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Are a very interesting topic to discuss because a lot of people agree or disagree with some of their points and the wording of the document. During class we discussed two philosophers that have discussed this topic are Jeremy Waldron and we Wil Waluchow. Furthermore I would like to expand on their views. I would like to discuss my own thoughts of the constitution, and bill of rights and what rights are given to us and I will agree and disagree with both philosophers.
However to expand on their views I would like to discuss my own thoughts of the constitution and rights given to us and I will agree and disagree with both philosophers.
I would like to start off with what is the constitution and what it is and what rights it gives and how important it is to not only each individual but America as a whole. The constitution was a document that gave Americans rights and freedoms.
The reason it was formatted was because the people wanted individuality from the British rule. Some of the key features that are up for discussion lately are the right of free speech, along with the right to bear arms that has become a very popular discussion within the past few years. You can argue that the constitution is a living breathing document on the other hand you can say no it is a solid document that its end of discussion like that’s it, however I believe a document that old expands with the times.
The country is so divided on this topic people on the right or like we need more guns less gun restriction people on the left say a lot of free-speech is hate speech when it’s something that they don’t agree with. Before I discuss the philosophers I want to discuss my viewpoints of the constitution on the day-to-day life in the American justice system. I believe the constitution is a living breathing document that changes with the times to let me expand. I am independent but I advocate for more guns. Americas believed it was our right to bear arms. The british had cannons, we had muskets, the point for firearms is defend not attack. FIrearms keep an individual safe also firearms are a key point in our defense as an individual if a tyrannical government was to overthrow.
The average american has no chance if we’re thinking about banning A.R. 15‘s while our military has airstrikes drones etc. we are under equipped. That’s a good example of changing with the times another topic you can discuss is freedom of speech a lot of people view the republicans as racist if we do not agree with a certain mindset and the left saying abortion should be a right Topics that weren’t discussed back then need to be addressed in these current times a document that all needs updates so it to say. Overall my sights on everything are that we need to edit and update documents such as this to ensure that every individual has a certain amount right within a legal limit.
Waluchow understands the constitutional rule and law and how it need not take the form of an idea that is either written or entrenched for that it had to be more difficult to change than is ordinary legislation, also the idea of separation of powers conceptually or practically necessary. Nevertheless, separation of powers is desirable in many societies, as is an entrenched, written Charter. Walichow has certain ideas and understandings of a thing he calls the five theories of constitutional interpretation. The first three, which Waluchow classifies as fixed views, are the original meaning, original intent, and hypothetical intent. The final remaining two theories are Dworkinian constructive interpretation and critical theory.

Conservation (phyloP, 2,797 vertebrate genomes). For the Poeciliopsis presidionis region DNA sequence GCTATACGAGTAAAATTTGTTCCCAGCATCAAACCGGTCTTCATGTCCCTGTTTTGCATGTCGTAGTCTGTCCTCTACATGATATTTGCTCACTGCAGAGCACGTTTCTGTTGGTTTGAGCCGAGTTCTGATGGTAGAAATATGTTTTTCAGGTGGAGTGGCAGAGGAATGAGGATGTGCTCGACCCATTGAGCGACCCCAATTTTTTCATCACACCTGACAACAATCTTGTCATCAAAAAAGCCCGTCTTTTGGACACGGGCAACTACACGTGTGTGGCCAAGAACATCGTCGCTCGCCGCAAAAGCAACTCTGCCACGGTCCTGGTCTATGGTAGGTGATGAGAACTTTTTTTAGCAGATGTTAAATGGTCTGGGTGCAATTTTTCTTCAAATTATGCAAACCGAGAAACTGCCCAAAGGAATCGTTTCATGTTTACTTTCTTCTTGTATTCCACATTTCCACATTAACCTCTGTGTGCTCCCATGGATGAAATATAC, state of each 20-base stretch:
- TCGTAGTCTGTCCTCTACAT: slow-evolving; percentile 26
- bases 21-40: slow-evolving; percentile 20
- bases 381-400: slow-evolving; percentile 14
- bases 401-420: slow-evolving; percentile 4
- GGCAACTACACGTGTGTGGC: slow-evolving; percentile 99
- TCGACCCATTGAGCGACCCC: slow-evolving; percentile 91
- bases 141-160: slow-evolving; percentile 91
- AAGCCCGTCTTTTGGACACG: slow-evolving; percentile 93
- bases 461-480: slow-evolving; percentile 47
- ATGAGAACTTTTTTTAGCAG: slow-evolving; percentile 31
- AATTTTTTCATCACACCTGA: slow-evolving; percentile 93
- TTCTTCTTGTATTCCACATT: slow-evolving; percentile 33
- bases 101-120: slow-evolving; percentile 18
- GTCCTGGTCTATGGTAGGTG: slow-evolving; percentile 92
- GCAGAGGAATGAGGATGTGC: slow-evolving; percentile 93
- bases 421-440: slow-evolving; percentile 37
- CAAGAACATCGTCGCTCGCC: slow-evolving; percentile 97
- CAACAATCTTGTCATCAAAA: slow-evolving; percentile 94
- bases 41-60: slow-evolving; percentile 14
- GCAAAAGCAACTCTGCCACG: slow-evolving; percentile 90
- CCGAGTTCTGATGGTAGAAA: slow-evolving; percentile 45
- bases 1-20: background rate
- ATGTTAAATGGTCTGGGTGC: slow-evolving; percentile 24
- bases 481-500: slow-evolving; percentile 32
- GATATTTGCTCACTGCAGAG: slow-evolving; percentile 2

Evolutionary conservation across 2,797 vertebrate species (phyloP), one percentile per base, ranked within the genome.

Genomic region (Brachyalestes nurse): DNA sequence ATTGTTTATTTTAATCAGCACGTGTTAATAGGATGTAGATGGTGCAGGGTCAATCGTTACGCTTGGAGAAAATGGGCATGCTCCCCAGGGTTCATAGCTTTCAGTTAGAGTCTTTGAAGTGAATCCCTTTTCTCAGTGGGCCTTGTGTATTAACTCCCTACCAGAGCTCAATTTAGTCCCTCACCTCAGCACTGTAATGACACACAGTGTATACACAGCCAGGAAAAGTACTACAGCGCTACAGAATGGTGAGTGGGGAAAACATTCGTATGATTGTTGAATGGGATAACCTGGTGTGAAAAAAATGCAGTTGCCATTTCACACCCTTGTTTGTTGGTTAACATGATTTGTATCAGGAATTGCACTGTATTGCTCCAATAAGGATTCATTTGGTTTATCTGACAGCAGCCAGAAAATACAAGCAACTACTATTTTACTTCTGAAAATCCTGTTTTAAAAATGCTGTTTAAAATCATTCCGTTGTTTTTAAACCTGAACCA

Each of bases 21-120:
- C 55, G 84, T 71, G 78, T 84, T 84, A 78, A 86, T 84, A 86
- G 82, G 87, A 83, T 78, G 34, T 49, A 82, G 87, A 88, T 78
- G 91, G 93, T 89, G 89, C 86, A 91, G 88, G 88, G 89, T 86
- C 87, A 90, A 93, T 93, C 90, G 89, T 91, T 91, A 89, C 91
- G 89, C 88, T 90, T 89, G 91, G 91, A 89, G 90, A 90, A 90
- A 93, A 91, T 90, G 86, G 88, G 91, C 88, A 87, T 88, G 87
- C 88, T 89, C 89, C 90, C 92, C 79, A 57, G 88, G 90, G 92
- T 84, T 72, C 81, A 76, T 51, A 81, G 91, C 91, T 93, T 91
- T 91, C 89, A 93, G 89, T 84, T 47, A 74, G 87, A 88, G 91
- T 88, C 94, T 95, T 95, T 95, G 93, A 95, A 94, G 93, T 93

Waluchow recognized that many of these protests have some merit, but he finds them overstated. He challenges two premises accepted by both Advocates and Critics. The first is that there are ‘objective truths, concerning, for example, political morality, what the framers intended, or the Charter’s plain or original meaning, which an impartial, morally neutral judiciary is capable of discerning and drawing upon in making Charter decisions. The second is that Charters aspire to entrench the rights these truths describe or establish, as fixed points of agreement on and commitment to moral limits on government power. Waluchow rejects both of these premises.
He defends judicial review as a response to our inability to know, in advance, what political morality requires. Meanwhile, Jeremy Waldron believes that “individuals have rights and there are things no person or group may do to them without violating their rights; each person possesses inviolably founded on justice that even the welfare of society as a whole cannot override.” Stating that individuals have rights that no one can take away no matter what. Both of these philosophers have a different viewpoint on the topic and I agree with waldren more. I believe we as individuals are born with rights that aren’t meant to be infringed upon and we shouldn’t allow for our rights to ever be taken or edited.
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